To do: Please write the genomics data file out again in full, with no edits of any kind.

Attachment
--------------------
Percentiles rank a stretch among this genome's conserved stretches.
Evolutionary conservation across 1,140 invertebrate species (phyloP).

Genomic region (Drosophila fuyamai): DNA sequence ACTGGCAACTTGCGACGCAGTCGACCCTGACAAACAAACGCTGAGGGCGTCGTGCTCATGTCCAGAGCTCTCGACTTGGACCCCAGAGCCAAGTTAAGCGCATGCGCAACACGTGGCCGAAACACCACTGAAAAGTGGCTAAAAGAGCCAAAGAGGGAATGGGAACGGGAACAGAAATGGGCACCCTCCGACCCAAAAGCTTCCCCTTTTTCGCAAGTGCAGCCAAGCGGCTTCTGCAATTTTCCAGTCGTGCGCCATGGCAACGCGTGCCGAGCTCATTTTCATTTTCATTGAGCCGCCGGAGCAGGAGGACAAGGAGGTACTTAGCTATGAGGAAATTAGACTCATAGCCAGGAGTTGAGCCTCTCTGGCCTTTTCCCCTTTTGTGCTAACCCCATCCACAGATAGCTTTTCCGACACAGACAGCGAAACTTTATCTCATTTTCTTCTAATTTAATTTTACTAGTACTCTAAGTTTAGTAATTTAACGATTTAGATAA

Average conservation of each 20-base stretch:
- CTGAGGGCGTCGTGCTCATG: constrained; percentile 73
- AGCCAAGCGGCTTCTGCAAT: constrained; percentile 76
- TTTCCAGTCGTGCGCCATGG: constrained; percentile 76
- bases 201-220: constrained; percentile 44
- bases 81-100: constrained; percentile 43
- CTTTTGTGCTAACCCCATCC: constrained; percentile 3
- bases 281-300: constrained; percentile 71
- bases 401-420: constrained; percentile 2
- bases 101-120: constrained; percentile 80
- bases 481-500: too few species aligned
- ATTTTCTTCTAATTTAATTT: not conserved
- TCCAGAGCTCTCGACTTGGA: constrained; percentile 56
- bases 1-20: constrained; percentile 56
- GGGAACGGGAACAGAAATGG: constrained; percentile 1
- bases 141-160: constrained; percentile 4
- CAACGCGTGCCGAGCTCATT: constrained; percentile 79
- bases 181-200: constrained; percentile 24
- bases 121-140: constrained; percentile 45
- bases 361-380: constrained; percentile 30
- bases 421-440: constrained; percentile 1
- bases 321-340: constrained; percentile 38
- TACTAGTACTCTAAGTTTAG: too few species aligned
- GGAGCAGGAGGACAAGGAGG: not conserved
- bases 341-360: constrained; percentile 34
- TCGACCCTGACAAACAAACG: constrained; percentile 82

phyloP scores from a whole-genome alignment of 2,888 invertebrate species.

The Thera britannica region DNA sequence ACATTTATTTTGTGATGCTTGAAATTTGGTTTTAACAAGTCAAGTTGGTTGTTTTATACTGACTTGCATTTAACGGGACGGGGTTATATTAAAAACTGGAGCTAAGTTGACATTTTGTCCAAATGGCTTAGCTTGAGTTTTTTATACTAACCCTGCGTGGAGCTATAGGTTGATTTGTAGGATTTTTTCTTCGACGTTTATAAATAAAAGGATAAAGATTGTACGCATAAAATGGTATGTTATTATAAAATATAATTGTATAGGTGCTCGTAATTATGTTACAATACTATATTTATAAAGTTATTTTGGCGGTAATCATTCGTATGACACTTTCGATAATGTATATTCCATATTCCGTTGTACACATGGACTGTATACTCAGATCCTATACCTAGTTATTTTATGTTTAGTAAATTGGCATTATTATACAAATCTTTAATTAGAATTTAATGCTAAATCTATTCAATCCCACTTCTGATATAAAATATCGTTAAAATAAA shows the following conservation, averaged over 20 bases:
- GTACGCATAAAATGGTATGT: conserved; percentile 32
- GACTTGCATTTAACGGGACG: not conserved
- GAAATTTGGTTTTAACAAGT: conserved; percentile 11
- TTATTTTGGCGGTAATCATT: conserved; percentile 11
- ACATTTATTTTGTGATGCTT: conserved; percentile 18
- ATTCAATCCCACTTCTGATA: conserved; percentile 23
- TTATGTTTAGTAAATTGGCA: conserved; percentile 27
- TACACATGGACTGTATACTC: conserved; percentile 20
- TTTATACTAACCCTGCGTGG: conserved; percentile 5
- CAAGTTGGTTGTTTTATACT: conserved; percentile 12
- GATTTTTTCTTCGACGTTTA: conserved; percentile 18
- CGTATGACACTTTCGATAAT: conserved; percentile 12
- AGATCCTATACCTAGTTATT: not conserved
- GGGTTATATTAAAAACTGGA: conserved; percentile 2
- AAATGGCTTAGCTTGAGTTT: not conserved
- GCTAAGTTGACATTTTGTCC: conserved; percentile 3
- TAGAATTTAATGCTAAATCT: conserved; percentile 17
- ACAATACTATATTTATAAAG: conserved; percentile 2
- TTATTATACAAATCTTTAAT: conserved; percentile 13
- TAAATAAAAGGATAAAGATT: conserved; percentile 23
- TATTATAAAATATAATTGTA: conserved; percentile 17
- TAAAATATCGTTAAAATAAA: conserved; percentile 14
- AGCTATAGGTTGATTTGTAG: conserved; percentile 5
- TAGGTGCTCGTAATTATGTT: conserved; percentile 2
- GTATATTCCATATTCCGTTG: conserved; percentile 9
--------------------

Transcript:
Percentiles rank a stretch among this genome's conserved stretches.
Evolutionary conservation across 1,140 invertebrate species (phyloP).

Genomic region (Drosophila fuyamai): DNA sequence ACTGGCAACTTGCGACGCAGTCGACCCTGACAAACAAACGCTGAGGGCGTCGTGCTCATGTCCAGAGCTCTCGACTTGGACCCCAGAGCCAAGTTAAGCGCATGCGCAACACGTGGCCGAAACACCACTGAAAAGTGGCTAAAAGAGCCAAAGAGGGAATGGGAACGGGAACAGAAATGGGCACCCTCCGACCCAAAAGCTTCCCCTTTTTCGCAAGTGCAGCCAAGCGGCTTCTGCAATTTTCCAGTCGTGCGCCATGGCAACGCGTGCCGAGCTCATTTTCATTTTCATTGAGCCGCCGGAGCAGGAGGACAAGGAGGTACTTAGCTATGAGGAAATTAGACTCATAGCCAGGAGTTGAGCCTCTCTGGCCTTTTCCCCTTTTGTGCTAACCCCATCCACAGATAGCTTTTCCGACACAGACAGCGAAACTTTATCTCATTTTCTTCTAATTTAATTTTACTAGTACTCTAAGTTTAGTAATTTAACGATTTAGATAA

Average conservation of each 20-base stretch:
- CTGAGGGCGTCGTGCTCATG: constrained; percentile 73
- AGCCAAGCGGCTTCTGCAAT: constrained; percentile 76
- TTTCCAGTCGTGCGCCATGG: constrained; percentile 76
- bases 201-220: constrained; percentile 44
- bases 81-100: constrained; percentile 43
- CTTTTGTGCTAACCCCATCC: constrained; percentile 3
- bases 281-300: constrained; percentile 71
- bases 401-420: constrained; percentile 2
- bases 101-120: constrained; percentile 80
- bases 481-500: too few species aligned
- ATTTTCTTCTAATTTAATTT: not conserved
- TCCAGAGCTCTCGACTTGGA: constrained; percentile 56
- bases 1-20: constrained; percentile 56
- GGGAACGGGAACAGAAATGG: constrained; percentile 1
- bases 141-160: constrained; percentile 4
- CAACGCGTGCCGAGCTCATT: constrained; percentile 79
- bases 181-200: constrained; percentile 24
- bases 121-140: constrained; percentile 45
- bases 361-380: constrained; percentile 30
- bases 421-440: constrained; percentile 1
- bases 321-340: constrained; percentile 38
- TACTAGTACTCTAAGTTTAG: too few species aligned
- GGAGCAGGAGGACAAGGAGG: not conserved
- bases 341-360: constrained; percentile 34
- TCGACCCTGACAAACAAACG: constrained; percentile 82

phyloP scores from a whole-genome alignment of 2,888 invertebrate species.

The Thera britannica region DNA sequence ACATTTATTTTGTGATGCTTGAAATTTGGTTTTAACAAGTCAAGTTGGTTGTTTTATACTGACTTGCATTTAACGGGACGGGGTTATATTAAAAACTGGAGCTAAGTTGACATTTTGTCCAAATGGCTTAGCTTGAGTTTTTTATACTAACCCTGCGTGGAGCTATAGGTTGATTTGTAGGATTTTTTCTTCGACGTTTATAAATAAAAGGATAAAGATTGTACGCATAAAATGGTATGTTATTATAAAATATAATTGTATAGGTGCTCGTAATTATGTTACAATACTATATTTATAAAGTTATTTTGGCGGTAATCATTCGTATGACACTTTCGATAATGTATATTCCATATTCCGTTGTACACATGGACTGTATACTCAGATCCTATACCTAGTTATTTTATGTTTAGTAAATTGGCATTATTATACAAATCTTTAATTAGAATTTAATGCTAAATCTATTCAATCCCACTTCTGATATAAAATATCGTTAAAATAAA shows the following conservation, averaged over 20 bases:
- GTACGCATAAAATGGTATGT: conserved; percentile 32
- GACTTGCATTTAACGGGACG: not conserved
- GAAATTTGGTTTTAACAAGT: conserved; percentile 11
- TTATTTTGGCGGTAATCATT: conserved; percentile 11
- ACATTTATTTTGTGATGCTT: conserved; percentile 18
- ATTCAATCCCACTTCTGATA: conserved; percentile 23
- TTATGTTTAGTAAATTGGCA: conserved; percentile 27
- TACACATGGACTGTATACTC: conserved; percentile 20
- TTTATACTAACCCTGCGTGG: conserved; percentile 5
- CAAGTTGGTTGTTTTATACT: conserved; percentile 12
- GATTTTTTCTTCGACGTTTA: conserved; percentile 18
- CGTATGACACTTTCGATAAT: conserved; percentile 12
- AGATCCTATACCTAGTTATT: not conserved
- GGGTTATATTAAAAACTGGA: conserved; percentile 2
- AAATGGCTTAGCTTGAGTTT: not conserved
- GCTAAGTTGACATTTTGTCC: conserved; percentile 3
- TAGAATTTAATGCTAAATCT: conserved; percentile 17
- ACAATACTATATTTATAAAG: conserved; percentile 2
- TTATTATACAAATCTTTAAT: conserved; percentile 13
- TAAATAAAAGGATAAAGATT: conserved; percentile 23
- TATTATAAAATATAATTGTA: conserved; percentile 17
- TAAAATATCGTTAAAATAAA: conserved; percentile 14
- AGCTATAGGTTGATTTGTAG: conserved; percentile 5
- TAGGTGCTCGTAATTATGTT: conserved; percentile 2
- GTATATTCCATATTCCGTTG: conserved; percentile 9